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“Quarantine Diaries,” by David Garyan (Day 49)

Quarantine Diaries – Day 49 May 2nd, 2020

Trento, Italy


Today marks the end of WWII in Europe and the complete destruction of Nazi Germany in the symbolic sense. The culminating battle in the city of Berlin lasted just over two weeks and saw roughly 70,000 to 80,000 casualties on the Soviet side alone. The iconic photo depicting the Soviet flag being raised over the Reichstag has acquired mythical status.

Nevertheless, this victory, at least in the United States, is always overshadowed by D-Day, which neither won the war nor was it even a decisive factor—so late in 1944—in bringing the conflict to an end. By the time the US had begun its Normandy landings, the USSR had already been driving the Germans back for three years and were beginning to initiate Operation Bagration, which, according to Arthur C. Hassiotis’s book, The Extraordinary Rise of the Russian Empire, would go on to inflict the biggest defeat in German military history; besides, he added that the “total collapse was the worst catastrophe in the history of the German Army, and the greatest in German military history.” Not bad, I would say.

Moreover, the Soviet Union had, already in the years of 1942-1943, secured a successful victory at Stalingrad, which was the bloodiest battle in the history of warfare, involving the destruction of the entire German 6th Army, which was responsible for murdering 30,000 Jews at Babi Yar in 1941; if anything, it was this battle that was the turning point of WWII. The city has captured the literary imagination of poets and writers, such as Langston Hughes, who wrote about it in “Good Morning, Stalingrad” and Carlos Drummond de Andrade who likewise pays homage to the city in “Letter to Stalingrad.” Likewise, six months before US troops landed in France, the Soviets had already concluded the nearly 900-day Siege of Leningrad, considered perhaps the longest and most gruesome in history, accumulating more casualties than US and British forces suffered during the entire war.

Alexander Werth, who was a correspondent for the London Sunday Times and BBC, accompanied Soviet troops as they pushed the Germans out of the city. Shortly after the siege was lifted, he interviewed numerous locals, later reporting that the ordeal claimed “the lives of an estimated 1,000,000 city residents.” Similarly, Harvard historian Michael Walzer further stated in his book, Just and Unjust Wars, that “More civilians died in the siege of Leningrad than in the modernist infernos of Hamburg, Dresden, Tokyo, Hiroshima, and Nagasaki, taken together.” In the US, however, none of this is really taken into consideration, as the Western Front dominates the discussion.

Nevertheless, those who know anything about WWII are aware that it was, in fact, the Eastern Front which was by far the most important theater of action; over a thousand miles long, nearly all extermination camps were liberated there, including Auschwitz on January 27, 1945, which is, not coincidentally, when Holocaust Remembrance Day is celebrated. Furthermore, and most importantly, 75-80 percent of Nazi forces were expelled on the Eastern Front by the Red Army; hence, D-Day can’t hold the significance many ascribe to it, as the Eastern front—both in terms of length and ferocity—was the decisive theater of battle in Europe.

Except for Pearl Harbor, the war never reached US soil, making it possible for the country to lose less than half a million people in the entire conflict and allowing it to avoid the necessity of rebuilding any infrastructure; the USSR, on the other hand, lost twenty five million, and according to documents quoted at the Nuremberg Trials (now archived by the Yale Law School Library), the nation witnessed the destruction of “1,710 towns and more than 70,000 villages and hamlets. They [the German] burned and destroyed more than 6 million buildings and rendered some 25 million persons homeless.” Moreover, “the invaders destroyed 31,850 industrial works which employed some 4 million workers,” along with “36,000 postal and telegraphic offices, telephone centers, and other communication centers.” WWII had, thus, made the US the wealthiest country in the world while the USSR was forced to busy itself rebuilding a crumbling nation that had saved Europe from fascism.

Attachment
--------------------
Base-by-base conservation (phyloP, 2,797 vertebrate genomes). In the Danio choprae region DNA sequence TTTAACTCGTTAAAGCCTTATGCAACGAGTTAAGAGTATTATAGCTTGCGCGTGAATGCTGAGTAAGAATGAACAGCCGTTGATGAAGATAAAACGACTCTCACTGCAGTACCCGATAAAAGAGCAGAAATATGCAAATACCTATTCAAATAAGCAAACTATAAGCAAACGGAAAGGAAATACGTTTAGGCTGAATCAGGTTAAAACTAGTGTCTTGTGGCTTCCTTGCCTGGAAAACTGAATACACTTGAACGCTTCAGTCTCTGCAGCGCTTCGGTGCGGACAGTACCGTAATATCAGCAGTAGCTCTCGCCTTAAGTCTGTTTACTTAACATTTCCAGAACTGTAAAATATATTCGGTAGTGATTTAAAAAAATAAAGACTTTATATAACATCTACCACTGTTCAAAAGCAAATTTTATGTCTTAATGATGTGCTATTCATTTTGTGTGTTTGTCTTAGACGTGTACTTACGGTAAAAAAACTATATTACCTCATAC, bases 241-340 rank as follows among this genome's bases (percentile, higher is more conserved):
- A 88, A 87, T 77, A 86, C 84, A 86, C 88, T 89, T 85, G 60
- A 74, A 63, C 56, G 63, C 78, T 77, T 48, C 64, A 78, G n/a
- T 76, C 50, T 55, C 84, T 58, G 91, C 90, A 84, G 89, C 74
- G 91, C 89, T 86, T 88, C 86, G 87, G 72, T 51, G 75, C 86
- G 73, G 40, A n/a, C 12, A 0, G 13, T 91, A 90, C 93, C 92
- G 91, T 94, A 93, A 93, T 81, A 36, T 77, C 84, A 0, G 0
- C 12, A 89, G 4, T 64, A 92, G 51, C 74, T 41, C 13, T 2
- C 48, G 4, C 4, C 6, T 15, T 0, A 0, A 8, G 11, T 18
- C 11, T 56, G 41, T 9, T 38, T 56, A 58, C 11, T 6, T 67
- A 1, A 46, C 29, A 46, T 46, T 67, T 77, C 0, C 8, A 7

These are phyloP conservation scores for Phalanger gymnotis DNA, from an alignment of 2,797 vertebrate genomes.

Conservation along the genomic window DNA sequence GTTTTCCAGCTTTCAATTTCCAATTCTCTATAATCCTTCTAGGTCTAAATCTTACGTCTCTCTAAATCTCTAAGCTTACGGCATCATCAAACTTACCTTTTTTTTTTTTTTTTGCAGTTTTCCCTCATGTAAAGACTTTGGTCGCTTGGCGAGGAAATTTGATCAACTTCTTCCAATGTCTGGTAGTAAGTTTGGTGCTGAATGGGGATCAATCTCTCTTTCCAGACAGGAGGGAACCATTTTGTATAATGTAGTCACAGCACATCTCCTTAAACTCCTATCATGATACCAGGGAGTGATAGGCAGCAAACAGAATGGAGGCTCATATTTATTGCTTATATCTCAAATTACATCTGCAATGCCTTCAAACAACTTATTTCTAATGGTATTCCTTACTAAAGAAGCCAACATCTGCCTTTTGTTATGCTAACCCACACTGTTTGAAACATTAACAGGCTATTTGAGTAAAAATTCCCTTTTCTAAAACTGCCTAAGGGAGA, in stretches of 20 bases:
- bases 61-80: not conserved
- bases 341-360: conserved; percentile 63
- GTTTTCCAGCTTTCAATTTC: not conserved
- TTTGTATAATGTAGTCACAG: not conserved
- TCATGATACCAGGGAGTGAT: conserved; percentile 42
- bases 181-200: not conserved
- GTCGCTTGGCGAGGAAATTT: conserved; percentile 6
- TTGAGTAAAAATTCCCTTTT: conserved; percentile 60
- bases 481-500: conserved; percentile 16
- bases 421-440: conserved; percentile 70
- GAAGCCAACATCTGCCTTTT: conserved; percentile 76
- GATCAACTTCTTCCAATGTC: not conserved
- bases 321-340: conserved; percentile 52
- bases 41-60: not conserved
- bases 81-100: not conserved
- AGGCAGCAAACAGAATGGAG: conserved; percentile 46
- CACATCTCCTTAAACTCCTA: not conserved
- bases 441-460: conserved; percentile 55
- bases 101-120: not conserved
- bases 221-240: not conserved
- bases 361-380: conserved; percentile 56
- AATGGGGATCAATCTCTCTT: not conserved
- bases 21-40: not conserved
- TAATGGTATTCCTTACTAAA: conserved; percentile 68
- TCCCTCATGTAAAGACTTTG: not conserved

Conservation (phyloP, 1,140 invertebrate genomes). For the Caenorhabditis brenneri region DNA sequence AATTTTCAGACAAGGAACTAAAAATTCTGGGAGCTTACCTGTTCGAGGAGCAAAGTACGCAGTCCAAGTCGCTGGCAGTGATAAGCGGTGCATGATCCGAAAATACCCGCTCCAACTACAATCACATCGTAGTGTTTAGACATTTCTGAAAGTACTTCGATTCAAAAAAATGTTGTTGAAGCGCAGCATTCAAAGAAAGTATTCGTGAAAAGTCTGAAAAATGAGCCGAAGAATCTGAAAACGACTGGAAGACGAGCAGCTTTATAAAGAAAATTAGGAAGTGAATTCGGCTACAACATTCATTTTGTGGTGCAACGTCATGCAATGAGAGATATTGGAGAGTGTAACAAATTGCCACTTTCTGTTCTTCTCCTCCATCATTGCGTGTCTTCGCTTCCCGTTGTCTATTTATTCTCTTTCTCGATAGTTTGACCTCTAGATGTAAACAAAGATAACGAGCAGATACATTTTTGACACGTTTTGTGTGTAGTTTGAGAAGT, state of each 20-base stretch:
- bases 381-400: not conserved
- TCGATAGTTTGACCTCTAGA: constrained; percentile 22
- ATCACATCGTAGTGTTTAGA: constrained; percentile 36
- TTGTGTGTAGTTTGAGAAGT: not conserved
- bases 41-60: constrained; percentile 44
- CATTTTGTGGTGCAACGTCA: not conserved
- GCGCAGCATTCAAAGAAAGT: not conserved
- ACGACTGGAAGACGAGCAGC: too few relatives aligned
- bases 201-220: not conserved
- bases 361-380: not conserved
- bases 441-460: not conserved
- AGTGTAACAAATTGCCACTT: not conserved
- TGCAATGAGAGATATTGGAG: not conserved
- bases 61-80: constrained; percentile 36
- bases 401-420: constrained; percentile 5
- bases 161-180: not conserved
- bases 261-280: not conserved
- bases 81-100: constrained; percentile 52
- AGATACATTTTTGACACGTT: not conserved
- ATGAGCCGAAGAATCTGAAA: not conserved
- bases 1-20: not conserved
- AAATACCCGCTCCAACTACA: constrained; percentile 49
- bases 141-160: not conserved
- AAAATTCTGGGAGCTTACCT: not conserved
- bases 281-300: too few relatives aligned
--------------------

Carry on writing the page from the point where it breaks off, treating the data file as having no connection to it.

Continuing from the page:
It’s a miracle, then, that only sixteen years after this conflict, the USSR had the ability to gather enough resources and willpower to send not only the first man into space, but also the first woman, Valentina Tereshkova, who made her flight on June 16, 1963; and if that wasn’t enough, the first space walk was also performed Alexei Leonov two years later.

It isn’t farfetched to say that the US went to the moon simply to beat the Russians, for what impressive feat has NASA done today when there’s no enemy to beat, so to say? Historically, the US has always thrived on conflict. Everything from the tyranny of the British Empire, to the savagery of Native Americans, along to the aggression of the USSR has been used as an instrument of justification by which this country has given itself the permission to act in tyrannical, savage, and aggressive ways when implementing its domestic and foreign policy.

In fact on the eve of the Soviet Union’s collapse, Georgy Arbatov, an advisor to the Soviet Union, told US officials the following: “We are going to do a terrible thing to you. We are going to deprive you of an enemy.” Indeed, the US has always justified other people’s tyranny, savagery, and aggression to interfere in foreign affairs in similarly tyrannical, savage, and aggressive ways. In a 1985 interview with Noam Chomsky, Marshall Goldman, and Russ Johnson, the latter, a Senior Program Associate for the American Friends Service Committee, stated that the US has over two thousand military bases scattered all across the world and that if the Martians came down to earth, they would see the US as the expanding threat to the rest of the world, not Russia (this particular audio bit starts at 4:29).